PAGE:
Tuesday, October 16, 2012

What's Cooking in the Incubator?

At the State of the City address in 2012, Mike included as part of his speech the intention to form a "business incubator".

Sounds good on the surface.  With the business community paying the majority of taxes and fees to the City, and a high number of entrepreneurs creating their own jobs, who doesn't want to develop small businesses and help them reach their potential?

I wish I could say there has been progress on this, but the fact is no one knows for sure.   All inquiries into this project - including from people who have worked in these endeavors before and have experience - have gone unanswered.

No one has defined what this "incubator" is specifically going to accomplish, what business sectors are going to be targeted, what time frames are for goals, and especially - where is the money going to come from and how much.

The following commentary regarding business incubators is from a TechCrunch blog.  It specifically discusses IT business incubators but I believe the points can be expanded to any business field.

It's important because there is a perception that money is getting thrown around like confetti on non-priorities  with no reason or end in sight.  The last thing the City needs is an ultra-high-risk project with no definitions corralling it and no information distributed.

90% Of Incubators And Accelerators Will Fail And That’s Just Fine For America And The World

Key excerpts below.  Entire article in the link above.

I would like to present the claim that 90 percent of incubators will fail. By “failing,” I mean they don’t return (or don’t exceed) the money that was put into them. On what basis do I make my claim? Well, the hundreds of incubators are really startups, and the oft-cited rule of thumb is that 9 out of 10 startups fail.\ 
Is there any reason why incubators would be different from other startup spaces? Just as we’ve seen with daily deals, mobile apps and games, it’s clear only a few (maybe four or five) will become leaders in the category. The rest will absorb more capital than they can return, shut down, or pivot into something else. 
1. Too Many Companies, Too Little Mentorship
2. No Clear Funding Path After The “Program”
3.  Lack Of Business Development Resources

So - what exactly is the status of Dunwoody's proposed "incubator"?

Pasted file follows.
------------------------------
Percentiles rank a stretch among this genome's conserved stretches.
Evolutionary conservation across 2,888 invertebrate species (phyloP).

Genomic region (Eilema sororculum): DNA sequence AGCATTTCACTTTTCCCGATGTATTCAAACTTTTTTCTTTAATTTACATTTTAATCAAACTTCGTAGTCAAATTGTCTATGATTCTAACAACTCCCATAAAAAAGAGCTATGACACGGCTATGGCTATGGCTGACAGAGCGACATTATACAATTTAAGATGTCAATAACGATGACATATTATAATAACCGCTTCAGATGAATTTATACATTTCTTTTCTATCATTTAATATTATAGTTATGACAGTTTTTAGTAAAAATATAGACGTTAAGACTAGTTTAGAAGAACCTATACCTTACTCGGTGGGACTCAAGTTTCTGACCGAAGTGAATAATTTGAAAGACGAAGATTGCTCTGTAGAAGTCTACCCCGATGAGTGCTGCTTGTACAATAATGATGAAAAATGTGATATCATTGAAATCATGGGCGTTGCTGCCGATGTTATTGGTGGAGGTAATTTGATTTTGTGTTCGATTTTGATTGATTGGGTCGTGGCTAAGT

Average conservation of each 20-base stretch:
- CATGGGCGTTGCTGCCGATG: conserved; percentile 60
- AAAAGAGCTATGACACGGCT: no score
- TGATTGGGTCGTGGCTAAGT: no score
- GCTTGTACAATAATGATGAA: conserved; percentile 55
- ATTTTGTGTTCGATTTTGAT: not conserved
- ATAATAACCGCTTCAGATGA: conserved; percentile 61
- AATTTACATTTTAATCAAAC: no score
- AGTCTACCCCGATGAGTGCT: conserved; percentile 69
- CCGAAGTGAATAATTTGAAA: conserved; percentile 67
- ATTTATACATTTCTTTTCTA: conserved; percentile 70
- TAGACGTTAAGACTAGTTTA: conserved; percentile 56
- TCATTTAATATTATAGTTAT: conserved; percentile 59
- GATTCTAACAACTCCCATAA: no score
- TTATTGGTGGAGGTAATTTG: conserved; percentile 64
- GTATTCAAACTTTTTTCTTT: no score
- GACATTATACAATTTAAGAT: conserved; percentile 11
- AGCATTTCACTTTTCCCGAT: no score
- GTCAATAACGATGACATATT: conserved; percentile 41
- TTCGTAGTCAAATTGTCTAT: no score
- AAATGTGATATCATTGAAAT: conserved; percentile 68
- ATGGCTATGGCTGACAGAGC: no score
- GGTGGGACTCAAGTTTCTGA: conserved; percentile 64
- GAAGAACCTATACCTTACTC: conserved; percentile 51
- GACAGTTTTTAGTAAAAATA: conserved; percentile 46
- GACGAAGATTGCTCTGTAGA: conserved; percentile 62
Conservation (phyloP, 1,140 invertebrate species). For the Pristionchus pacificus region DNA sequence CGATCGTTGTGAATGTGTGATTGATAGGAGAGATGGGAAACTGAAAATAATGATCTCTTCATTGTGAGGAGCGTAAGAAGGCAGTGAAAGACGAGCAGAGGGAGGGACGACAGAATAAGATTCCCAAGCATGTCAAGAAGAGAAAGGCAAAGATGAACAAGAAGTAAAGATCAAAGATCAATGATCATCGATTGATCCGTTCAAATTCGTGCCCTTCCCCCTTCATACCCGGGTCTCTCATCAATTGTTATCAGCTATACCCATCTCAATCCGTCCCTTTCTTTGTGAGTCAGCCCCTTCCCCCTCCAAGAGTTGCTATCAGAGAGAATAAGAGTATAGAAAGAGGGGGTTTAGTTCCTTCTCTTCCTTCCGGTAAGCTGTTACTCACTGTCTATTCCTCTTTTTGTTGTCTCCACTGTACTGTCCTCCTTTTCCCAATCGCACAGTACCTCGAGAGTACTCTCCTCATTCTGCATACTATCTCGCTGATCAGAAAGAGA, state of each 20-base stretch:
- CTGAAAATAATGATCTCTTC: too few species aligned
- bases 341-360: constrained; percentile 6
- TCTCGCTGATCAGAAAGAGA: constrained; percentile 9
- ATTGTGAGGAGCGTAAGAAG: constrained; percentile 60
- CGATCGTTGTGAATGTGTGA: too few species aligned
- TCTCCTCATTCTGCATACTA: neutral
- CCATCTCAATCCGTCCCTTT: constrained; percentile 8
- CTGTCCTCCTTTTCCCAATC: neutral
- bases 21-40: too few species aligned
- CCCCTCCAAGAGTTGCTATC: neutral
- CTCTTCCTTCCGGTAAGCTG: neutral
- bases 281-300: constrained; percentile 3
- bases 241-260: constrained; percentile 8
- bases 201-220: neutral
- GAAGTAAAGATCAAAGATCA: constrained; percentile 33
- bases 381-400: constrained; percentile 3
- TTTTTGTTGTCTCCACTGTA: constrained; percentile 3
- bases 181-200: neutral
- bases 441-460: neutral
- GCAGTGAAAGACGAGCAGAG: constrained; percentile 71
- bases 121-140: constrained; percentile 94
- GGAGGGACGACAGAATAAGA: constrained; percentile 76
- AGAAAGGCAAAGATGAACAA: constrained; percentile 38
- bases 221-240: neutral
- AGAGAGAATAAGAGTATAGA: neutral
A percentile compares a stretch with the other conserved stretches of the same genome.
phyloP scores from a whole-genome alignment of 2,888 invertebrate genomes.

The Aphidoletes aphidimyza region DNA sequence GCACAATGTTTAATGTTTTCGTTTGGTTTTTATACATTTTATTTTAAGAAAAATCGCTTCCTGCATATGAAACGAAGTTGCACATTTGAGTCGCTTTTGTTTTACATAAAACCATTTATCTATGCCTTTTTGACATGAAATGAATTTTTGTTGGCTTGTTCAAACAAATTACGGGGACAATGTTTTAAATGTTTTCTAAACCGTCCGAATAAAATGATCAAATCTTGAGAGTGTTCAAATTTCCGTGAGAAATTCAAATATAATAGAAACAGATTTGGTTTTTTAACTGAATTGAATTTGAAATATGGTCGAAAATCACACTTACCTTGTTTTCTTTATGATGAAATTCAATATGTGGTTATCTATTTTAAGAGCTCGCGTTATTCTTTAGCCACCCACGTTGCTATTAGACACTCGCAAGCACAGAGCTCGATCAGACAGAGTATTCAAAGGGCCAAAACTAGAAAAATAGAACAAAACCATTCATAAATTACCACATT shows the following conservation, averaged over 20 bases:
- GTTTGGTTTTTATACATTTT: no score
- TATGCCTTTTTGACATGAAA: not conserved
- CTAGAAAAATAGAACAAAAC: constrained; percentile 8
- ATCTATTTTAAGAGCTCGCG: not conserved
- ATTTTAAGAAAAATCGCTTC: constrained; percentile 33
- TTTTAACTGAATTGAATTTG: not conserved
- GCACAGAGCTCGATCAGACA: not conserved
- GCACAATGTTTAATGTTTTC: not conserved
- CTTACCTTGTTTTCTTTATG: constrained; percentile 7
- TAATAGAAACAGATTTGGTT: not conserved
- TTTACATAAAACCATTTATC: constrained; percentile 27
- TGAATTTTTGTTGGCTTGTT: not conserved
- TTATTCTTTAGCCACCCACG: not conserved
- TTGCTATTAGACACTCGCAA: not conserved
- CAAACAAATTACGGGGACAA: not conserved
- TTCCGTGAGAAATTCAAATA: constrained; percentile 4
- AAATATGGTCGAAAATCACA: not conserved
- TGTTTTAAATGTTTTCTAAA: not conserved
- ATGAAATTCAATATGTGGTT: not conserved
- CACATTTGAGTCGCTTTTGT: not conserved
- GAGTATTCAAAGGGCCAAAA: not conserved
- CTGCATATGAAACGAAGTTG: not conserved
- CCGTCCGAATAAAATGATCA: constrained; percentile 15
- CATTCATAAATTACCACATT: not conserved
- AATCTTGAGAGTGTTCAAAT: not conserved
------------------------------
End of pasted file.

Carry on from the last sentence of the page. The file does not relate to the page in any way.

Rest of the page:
Sunday, October 7, 2012


January 8 story here.

UPDATE:  the break has been patched to some degree and the crew is finishing their cleanup as of now (10:15 PM)  Tilly Mill Road is back open.  There was no service  shutoff and no boil water advisory.  Dodged a big bullet there.  There's going to be some big metal plates in the road.  Heads up for those if you're passing through during tomorrow's traffic.

That growing lake at Briers North Drive is not the result of our subdivision rehearsing for Halloween.

Some time around 9 or 10-ish this morning a major water line broke under the street  just south of Briers North on Tilly Mill Road.

Tilly Mill Road is closed and Briers North Drive is closed to all non-residents.

There is no boil water advisory however if you live in the area, fill your bathtubs and stock up on drinking water.  They're expecting  repairs to be ongoing "through the night".

Just got pictures....

When we left for Mass this morning, this stream was  a small enough puddle that we thought a neighbor accidentally left their garden hose on.  Apparently not.

DeKalb County sent a crew out and they are working here to find the valve  (one of several required) to stop the water flow.  What's that in the background behind the crewman's right shoulder?

Oh, that's just the GEYSER created when the backhoe was brought in to dig into the street and find the leak.  It started as a slow-ish trickle up through a buckle somewhere down the asphalt.

Yes, this is real and when these pictures were taken was at least 20 feet high.  The water exploded through the concrete when the crew started digging for the leak.  This is at the Madisons subdivision.  Tilly Mill road is closed to all non-residents from Eidson  up to about Laurelwood.

Thank you, DeKalb on-call crew.

The scary part.  When the water burst through the paving, it literally RAINED chunks of concrete.  Right onto the crew trucks.  This windshield didn't survive.

Thursday, October 4, 2012

UPDATED How NOT to add pedestrian islands and other niceties on Dunwoody streets

"Harry Pothole" has broadcast a couple of features regarding "pedestrian improvements" on streets around Atlanta.

In the clip below, the pedestrian island made the street so narrow that it was difficult for vehicles to navigate turns.  Another similar story aired today at 5 PM but isn't available on cbsatlanta.com at the moment.

Don't let this be one of the infamous "unintended consequences" of streetscaping here in Dunwoody.

CBS Atlanta 46

UPDATE:  Found it!  CBS Atlanta just posted the video from the other day.  The construction project in Midtown is *intended* to create a happy "pedestrian-friendly" streetscape.  But the construction has removed turning lanes and made the street so narrow that it is difficult to navigate.

Don't let this happen in Dunwoody.

(Here's the link in case the video doesn't appear below.)

CBS Atlanta 46